Updated at 9:45 a.m. on February 18.
Thousands of civil service employees are expected to return to the Wisconsin state Capitol for a fourth day to protest proposed legislation that would cut health insurance and pension benefits and strip public employee unions of some bargaining powers, while the government remains at a standstill.
Democratic members of the state Senate fled the state to avoid voting on the budget repair bill that would increase employee pension contributions to 5.8 percent, double health insurance contributions, and remove the rights of civil employee unions to negotiate over anything but salaries.
Republican Gov. Scott Walker proposed the bill to help close the $137 million shortfall the state is facing this fiscal year.
While Walker recognizes his proposals are a “bold political move,” he said they are modest requests.
“The bottom line is we have to balance the budget. The union protesters in Wisconsin have to be heard, but the millions of taxpayers in the state have a right to be heard as well,” Walker said on CBS’ "The Early Show." “We can’t raise taxes to balance this budget or we will cripple the economy that already has a seven-and-a-half unemployment rate.”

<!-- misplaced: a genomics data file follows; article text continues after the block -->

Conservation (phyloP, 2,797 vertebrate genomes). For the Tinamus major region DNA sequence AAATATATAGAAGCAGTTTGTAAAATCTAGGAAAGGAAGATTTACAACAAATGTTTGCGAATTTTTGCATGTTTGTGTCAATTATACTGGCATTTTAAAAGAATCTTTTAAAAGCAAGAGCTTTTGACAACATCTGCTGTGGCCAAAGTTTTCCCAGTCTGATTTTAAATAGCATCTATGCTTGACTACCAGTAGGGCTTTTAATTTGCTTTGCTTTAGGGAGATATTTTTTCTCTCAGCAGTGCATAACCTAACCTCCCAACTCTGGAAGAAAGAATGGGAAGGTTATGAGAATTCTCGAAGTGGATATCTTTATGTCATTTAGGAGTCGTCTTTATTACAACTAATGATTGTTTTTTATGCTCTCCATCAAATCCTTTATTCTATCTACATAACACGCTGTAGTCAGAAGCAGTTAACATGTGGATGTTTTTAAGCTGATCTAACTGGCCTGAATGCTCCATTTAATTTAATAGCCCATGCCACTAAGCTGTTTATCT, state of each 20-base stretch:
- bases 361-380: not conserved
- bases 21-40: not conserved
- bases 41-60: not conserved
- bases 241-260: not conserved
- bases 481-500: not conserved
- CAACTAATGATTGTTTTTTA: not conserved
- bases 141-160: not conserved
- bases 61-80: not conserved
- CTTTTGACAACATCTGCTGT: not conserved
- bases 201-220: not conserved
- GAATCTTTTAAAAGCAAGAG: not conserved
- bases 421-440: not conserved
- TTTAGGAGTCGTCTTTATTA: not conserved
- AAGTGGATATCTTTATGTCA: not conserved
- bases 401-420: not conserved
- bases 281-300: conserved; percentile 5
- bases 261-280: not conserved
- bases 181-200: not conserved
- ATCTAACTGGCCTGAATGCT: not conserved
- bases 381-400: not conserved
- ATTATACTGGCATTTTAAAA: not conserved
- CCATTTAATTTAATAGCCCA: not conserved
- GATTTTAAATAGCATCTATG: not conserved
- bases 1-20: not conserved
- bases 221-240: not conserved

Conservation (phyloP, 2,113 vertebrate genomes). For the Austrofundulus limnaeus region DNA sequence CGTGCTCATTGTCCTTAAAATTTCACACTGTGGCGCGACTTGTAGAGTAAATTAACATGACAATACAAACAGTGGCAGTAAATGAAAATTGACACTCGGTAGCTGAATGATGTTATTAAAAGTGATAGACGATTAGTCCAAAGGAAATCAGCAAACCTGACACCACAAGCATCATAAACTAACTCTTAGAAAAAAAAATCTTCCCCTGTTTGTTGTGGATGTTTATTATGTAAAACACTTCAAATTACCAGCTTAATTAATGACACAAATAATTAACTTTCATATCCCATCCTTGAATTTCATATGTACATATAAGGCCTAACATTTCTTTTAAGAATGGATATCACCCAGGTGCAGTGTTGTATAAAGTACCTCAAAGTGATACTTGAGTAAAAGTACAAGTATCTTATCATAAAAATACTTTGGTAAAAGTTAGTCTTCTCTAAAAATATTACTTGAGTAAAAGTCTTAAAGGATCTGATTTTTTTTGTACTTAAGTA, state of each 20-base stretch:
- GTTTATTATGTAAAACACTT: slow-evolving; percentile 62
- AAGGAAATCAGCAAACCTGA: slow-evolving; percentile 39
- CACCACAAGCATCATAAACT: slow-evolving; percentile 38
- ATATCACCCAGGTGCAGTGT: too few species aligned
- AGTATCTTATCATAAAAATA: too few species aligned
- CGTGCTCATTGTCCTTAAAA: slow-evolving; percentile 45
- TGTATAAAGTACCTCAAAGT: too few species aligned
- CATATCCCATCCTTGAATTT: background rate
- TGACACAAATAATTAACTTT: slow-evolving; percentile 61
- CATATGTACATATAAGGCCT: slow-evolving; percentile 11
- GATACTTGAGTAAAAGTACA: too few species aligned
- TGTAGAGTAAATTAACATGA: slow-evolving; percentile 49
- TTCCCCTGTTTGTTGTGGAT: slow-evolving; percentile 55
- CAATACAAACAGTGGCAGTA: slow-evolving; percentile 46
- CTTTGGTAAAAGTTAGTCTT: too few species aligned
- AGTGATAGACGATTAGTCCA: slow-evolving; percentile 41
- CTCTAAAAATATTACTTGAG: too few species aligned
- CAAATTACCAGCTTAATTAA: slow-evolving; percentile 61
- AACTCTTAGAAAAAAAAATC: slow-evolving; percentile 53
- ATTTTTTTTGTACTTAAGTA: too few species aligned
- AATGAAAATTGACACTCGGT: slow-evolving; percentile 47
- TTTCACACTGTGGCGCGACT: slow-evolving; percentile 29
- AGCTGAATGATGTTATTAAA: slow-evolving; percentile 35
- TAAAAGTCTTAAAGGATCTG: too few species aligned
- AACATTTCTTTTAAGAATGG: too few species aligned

“To show that we are open for business we have to make it easier to put people to work, and asking employees to pay half the national average for health care is truly a modest request,” he said.
According to Republican state Sen. Glenn Grothman, teachers aren’t the only ones whose paycheck will be taking a hit. In an interview with MSNBC, Grothman said his take-home pay will drop between 9 and 10 percent. Cuts to civil employee pay are the only way to close the budget gap, as raising taxes would hurt the state, he said.
Modest or not, irate civil service employees are holding the Madison statehouse hostage and protesting outside Walker's home. And they have caused a mini-shutdown of some agencies, including many public school districts, and the state legislature.
Democrats crossed the border to Illinois on Thursday, leaving Republicans without enough lawmakers to vote. In a press conference, Walker called the disappearance a "stunt" and said he wouldn’t back down. Democrats say they won’t return until Walker is willing to compromise on union rights.
"This is not about the money. The governor is going to get his money and the public employees are going to pay their fair share. This about what the governor is trying to do to essentially bust up unions," state Sen. Jon Erpenbach (D), one of the legislators who fled to Illinois, told MSNBC. "This is a tiny budget repair bill that is usually very technical and doesn’t get a lot of debate at all. But when the governor introduces this ticking time bomb last Friday and wants it in law yesterday, I think it's irresponsible on his part to try and rush something like this through."
Protest fever may be catching, as civil service employees in Ohio are protesting a similar measure.
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